Hasse Lord Skarplöth, CEO of Swedish state-affiliated horse racing operator ATG, has said that bonuses are “embarrassing” and “drive gambling addiction” in a blistering critique of the common industry practice.

Bonuses are the practice of offering free or extra bets to consumers in order to attract or retain players to their platforms; with the method sometimes coming under criticism as an inducement that helps contribute to negative social responsibility outcomes.

Sweden has a stringent bonus regime, only allowing operators to offer one bonus per player at sign-up, worth no more than SEK100. This has been criticised by the Swedish Moderate Party – which have called for the rules to be reformed:

Hasse Lord Skarplöth

“This would make it easier for gaming companies to retain customers in the licensed market and have long-term relationships with the players, both of which increase consumer protection,” said the party.

Much of the industry has also opposed the bonus ban. However, as ..

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Dutch minister defends sponsorship transition timeline

Dutch minister for legal protection, Franc Weerwind, has defended the timeline of the country’s sponsorship ban, amid further questioning on the subject from MPs.

In July, the Dutch government announced a number of measures to curb gambling advertising, following severe pressure from MPs. Many forms of ads will be banned from the start of next year, while gambling sponsorships in football will be banned from 2025.

When asked about the upcoming sponsorship ban, Weerwind said that the two-year adjustment period set out for the ban is a “reasonable” length of time.

“That is why a period of two years has been provided for the entry into force of a ban on sports sponsorship,” he said.

“In view of the serious importance of addiction prevention and the special importance of sport, I consider this a short, but reasonable period of time.”

He was questioned in parliament last week (23 September) by Mirjam Bikker, a member of political party ChristenUnie.

The questions mostly dealt with foo..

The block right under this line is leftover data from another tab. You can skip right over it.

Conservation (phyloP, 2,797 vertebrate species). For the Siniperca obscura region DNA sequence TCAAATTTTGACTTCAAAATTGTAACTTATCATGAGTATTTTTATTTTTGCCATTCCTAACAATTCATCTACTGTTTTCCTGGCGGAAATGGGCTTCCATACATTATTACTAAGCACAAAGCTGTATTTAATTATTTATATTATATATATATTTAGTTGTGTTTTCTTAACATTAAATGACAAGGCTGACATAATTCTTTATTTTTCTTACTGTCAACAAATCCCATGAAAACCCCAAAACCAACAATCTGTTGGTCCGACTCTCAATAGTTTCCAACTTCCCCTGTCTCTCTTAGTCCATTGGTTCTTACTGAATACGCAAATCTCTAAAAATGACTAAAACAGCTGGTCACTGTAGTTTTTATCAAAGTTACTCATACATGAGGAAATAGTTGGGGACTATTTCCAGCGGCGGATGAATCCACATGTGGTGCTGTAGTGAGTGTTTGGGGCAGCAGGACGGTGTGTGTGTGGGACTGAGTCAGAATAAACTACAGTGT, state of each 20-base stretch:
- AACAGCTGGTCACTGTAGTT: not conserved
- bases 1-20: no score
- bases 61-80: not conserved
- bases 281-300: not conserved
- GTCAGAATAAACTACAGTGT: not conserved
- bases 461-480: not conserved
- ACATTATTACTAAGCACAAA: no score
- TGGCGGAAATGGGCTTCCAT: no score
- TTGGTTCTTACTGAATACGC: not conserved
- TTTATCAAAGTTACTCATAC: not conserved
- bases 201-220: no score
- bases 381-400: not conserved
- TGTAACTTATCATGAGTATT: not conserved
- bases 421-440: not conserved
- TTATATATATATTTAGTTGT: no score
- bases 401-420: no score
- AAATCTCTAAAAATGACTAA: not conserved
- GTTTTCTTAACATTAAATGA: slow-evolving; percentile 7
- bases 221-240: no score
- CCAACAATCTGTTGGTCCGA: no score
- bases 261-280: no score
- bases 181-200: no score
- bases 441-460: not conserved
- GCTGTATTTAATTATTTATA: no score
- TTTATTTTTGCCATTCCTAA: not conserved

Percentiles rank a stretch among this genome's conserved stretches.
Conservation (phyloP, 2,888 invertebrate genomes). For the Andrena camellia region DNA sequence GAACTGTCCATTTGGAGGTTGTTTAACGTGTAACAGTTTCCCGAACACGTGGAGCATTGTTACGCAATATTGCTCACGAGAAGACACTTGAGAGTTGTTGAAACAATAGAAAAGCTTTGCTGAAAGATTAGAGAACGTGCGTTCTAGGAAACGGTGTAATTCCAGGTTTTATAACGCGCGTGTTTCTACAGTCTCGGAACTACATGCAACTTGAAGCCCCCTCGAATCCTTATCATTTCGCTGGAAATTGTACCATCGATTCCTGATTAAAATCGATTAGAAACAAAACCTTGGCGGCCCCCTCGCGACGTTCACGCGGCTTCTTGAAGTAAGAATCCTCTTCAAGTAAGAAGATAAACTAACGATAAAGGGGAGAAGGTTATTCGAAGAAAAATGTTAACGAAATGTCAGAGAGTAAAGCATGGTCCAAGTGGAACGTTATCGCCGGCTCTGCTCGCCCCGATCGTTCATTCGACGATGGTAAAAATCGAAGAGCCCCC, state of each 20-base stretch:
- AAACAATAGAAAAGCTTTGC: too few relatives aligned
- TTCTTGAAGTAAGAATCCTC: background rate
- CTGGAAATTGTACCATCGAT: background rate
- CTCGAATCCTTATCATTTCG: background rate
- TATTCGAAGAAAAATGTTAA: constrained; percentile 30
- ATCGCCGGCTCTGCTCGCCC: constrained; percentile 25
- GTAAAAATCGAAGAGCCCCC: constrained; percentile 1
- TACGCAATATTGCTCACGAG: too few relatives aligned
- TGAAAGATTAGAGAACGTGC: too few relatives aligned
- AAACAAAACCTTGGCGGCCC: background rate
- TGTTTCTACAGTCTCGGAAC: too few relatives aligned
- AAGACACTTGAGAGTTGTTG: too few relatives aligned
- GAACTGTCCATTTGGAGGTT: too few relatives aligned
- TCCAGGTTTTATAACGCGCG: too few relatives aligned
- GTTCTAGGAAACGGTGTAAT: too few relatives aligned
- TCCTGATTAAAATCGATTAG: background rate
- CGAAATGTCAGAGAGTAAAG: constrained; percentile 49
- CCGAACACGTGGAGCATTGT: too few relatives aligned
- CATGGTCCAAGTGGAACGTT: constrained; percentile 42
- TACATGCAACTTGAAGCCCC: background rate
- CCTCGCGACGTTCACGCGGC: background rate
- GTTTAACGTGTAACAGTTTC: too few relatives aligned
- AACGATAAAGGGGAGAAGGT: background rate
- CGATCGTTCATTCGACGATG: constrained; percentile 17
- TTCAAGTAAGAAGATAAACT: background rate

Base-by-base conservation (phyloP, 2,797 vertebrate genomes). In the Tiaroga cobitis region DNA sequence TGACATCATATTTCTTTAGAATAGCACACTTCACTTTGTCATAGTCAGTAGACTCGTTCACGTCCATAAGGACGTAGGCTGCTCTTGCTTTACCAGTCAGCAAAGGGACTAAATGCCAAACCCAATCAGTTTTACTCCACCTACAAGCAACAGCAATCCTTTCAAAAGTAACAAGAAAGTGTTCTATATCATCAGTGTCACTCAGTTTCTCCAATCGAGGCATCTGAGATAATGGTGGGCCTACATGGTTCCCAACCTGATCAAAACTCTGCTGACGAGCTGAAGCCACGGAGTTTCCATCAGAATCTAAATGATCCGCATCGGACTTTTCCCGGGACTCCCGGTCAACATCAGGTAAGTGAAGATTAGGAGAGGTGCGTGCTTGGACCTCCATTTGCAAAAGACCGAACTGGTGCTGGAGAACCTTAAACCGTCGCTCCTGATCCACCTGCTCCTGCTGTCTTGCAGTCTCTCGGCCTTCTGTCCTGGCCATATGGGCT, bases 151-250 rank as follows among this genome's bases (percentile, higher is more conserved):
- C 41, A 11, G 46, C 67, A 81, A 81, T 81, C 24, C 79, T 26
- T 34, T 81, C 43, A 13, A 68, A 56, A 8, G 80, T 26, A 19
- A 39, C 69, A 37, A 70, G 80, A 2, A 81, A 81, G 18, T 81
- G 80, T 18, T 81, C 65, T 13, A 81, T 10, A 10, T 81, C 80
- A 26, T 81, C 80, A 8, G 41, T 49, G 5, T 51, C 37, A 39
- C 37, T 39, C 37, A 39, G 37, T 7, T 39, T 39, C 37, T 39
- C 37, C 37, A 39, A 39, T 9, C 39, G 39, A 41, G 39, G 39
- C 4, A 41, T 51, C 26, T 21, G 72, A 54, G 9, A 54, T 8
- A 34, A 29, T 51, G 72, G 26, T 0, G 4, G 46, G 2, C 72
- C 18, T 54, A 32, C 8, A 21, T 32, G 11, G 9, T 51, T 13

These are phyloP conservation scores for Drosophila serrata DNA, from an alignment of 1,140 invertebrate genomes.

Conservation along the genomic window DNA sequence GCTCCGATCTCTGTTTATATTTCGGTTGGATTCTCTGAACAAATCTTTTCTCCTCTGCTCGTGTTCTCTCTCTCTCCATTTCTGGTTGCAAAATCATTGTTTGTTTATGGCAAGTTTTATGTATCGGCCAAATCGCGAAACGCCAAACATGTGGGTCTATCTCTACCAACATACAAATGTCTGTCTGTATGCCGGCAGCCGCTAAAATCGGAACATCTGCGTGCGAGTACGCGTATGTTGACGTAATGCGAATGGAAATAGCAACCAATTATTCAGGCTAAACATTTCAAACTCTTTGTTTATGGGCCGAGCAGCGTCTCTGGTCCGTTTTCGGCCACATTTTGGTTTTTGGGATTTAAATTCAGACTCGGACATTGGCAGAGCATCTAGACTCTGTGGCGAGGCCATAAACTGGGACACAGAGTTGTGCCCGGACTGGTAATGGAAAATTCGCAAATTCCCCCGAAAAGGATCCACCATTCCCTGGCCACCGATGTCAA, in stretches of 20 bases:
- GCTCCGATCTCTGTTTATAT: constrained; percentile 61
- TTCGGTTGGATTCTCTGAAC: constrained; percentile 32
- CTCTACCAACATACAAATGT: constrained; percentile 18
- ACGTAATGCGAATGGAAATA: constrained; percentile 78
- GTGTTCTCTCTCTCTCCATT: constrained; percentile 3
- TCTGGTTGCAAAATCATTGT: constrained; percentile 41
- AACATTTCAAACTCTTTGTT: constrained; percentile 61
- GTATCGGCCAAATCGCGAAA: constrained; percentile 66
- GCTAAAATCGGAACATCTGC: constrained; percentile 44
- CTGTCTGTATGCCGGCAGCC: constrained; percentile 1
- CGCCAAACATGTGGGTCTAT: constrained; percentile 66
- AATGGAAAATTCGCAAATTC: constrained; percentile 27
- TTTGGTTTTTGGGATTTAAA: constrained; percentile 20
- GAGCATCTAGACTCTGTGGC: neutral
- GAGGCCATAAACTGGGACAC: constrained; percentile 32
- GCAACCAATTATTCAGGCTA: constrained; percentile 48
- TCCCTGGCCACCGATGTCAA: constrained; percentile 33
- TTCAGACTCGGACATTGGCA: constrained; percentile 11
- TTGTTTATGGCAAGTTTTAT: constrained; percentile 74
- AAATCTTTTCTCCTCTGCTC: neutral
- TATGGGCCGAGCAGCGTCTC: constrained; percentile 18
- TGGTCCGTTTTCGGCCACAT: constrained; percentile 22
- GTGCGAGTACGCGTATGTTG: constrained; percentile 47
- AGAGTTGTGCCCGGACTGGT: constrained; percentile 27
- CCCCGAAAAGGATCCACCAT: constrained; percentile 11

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Betway fined £400,000 for marketing on “children’s webpages”

Online gaming operator Betway has been fined £408,915 ($463,178/ €467,776) by the Gambling Commission for marketing on “children’s webpages”.

The regulator determined that the Super Group-owned brand was marketing on the children’s pages of the West Ham United Football Club’s website, breaching Commission rules on socially responsible advertising.

The Commission said that the operator’s logo – which linked to its website – appeared on a page on the West Ham site which offered the option of printing off a picture of a teddy bear for children to colour in. It was visible on this page between 14 April 2020 and 6 November 2021.

Additionally, between 24 October 2021 and 15 November 2021, a similar logo that linked to Betway’s homepage was featured on the “Young Hammers at Home” page of the club’s site.

GC director of enforcement, Leanne Oxley, said the regulator had no reason to believe Betway was targeting children deliberately, but that the rule breach was still serious.

“Protecting ..

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Rumour Truss will scrap gambling review may be bad news, analyst warns

Regulus Partners analyst Dan Waugh warned against the industry celebrating rumours new prime minister Liz Truss would abandon the Gambling Act review, instead arguing the news may be “worst outcome for industry”.

A report from Guardian chief political correspondent Jessica Elgot concerning general government plans to scrap a number of legislative proposals noted “rumours” that the Gambling Act review was among the proposals that could be axed.

Long-delayed process

The Gambling Act review has been in motion since late 2020, having initially been on the Conservative Party manifesto in 2019.

However, various delays have meant that a white paper outlining the government’s wish list for reforms has still not been published.

A major factor in the repeated delays appeared to have been changes in personnel, with four different ministers having overseen the legislation since it began.

Chris Philp, who at the time was responsible for the review, said in his July resignation letter that th..

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Brazilian operators risk being punished for government inaction

iGB op-ed: Daniel O’Boyle argues that Brazil’s latest crackdown on sponsorship punishes operators that believed they had a clear pathway to launching before the winter.

Five matches into the season, the Premier League – and European club football in general – is well and truly back.

But the big moment of anticipation in the football world this year is still to come, when those domestic leagues will, of course, stop this winter, for the 2022 Fifa World Cup.

However excited those in Europe may be, surely no nation can match Brazil in its enthusiasm for the World Cup.

So naturally, the event has long been the circled date on the calendar for the launch of regulated sports betting in Brazil.

Operators had surely hoped that the months in the build-up to the event would be a time to prepare to get their licensed operations up and running, putting the finishing touches in place to take bets on the World Cup.

But instead, it might be close to the exact opposite.

With the opening match n..